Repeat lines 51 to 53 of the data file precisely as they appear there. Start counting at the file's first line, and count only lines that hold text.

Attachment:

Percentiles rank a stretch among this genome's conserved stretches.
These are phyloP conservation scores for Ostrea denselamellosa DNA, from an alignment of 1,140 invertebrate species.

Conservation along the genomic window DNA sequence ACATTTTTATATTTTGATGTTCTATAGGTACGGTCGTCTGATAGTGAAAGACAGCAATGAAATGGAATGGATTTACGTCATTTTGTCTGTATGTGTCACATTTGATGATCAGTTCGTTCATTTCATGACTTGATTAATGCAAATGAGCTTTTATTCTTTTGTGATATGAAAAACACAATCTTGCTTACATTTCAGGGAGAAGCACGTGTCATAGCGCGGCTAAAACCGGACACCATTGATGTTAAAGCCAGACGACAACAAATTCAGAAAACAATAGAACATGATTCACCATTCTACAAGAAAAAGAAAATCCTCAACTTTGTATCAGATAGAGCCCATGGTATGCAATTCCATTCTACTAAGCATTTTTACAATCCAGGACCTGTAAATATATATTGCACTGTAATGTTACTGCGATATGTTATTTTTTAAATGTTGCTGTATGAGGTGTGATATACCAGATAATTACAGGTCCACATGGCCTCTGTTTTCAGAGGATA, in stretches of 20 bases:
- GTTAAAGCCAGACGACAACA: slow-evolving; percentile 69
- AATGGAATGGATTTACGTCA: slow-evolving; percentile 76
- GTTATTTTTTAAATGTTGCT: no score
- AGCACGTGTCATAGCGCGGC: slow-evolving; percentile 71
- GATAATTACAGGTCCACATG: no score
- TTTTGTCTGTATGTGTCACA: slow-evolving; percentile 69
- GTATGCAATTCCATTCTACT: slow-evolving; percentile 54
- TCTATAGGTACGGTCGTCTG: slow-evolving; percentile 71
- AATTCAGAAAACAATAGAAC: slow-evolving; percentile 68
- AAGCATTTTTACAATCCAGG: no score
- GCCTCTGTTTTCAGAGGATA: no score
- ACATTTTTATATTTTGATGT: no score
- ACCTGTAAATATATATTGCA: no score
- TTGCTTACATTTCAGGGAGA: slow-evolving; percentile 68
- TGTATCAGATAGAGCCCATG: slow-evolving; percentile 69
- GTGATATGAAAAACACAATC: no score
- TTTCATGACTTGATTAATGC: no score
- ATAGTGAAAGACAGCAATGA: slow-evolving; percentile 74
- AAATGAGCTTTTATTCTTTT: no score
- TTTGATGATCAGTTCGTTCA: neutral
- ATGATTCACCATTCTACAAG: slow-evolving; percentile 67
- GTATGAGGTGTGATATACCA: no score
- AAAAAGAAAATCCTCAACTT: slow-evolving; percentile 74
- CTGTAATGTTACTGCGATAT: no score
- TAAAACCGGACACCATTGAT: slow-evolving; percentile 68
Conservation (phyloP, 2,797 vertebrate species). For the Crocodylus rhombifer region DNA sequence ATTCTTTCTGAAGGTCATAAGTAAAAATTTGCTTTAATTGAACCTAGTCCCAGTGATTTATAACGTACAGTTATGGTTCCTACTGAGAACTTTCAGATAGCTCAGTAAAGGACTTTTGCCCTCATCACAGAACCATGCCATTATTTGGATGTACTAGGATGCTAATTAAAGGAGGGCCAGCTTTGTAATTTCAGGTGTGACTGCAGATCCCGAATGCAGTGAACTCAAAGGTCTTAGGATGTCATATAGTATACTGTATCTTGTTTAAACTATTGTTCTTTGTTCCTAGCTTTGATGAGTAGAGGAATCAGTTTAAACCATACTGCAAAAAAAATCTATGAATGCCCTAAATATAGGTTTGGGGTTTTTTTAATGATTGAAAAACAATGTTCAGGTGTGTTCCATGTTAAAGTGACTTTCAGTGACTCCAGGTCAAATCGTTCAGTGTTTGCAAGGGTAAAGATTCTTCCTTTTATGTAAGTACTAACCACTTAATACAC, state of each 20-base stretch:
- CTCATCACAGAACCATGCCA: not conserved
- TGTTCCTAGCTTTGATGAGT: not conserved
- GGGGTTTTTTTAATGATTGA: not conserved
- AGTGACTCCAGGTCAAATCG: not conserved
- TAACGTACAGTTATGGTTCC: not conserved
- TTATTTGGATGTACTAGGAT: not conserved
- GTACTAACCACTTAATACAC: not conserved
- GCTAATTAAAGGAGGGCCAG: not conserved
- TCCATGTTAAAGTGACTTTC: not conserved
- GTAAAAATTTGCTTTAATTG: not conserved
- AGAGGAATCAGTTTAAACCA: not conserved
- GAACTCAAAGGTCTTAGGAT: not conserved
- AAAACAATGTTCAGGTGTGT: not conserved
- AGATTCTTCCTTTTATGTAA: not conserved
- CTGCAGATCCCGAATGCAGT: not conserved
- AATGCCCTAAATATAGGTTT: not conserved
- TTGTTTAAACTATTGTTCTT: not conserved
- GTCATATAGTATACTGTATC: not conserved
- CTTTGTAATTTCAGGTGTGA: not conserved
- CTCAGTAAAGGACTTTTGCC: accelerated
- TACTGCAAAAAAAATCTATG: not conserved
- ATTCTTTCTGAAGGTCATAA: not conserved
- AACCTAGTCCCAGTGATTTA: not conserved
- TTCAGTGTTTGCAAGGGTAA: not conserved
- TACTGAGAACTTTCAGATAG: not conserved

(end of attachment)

- ATTCTTTCTGAAGGTCATAA: not conserved
- AACCTAGTCCCAGTGATTTA: not conserved
- TTCAGTGTTTGCAAGGGTAA: not conserved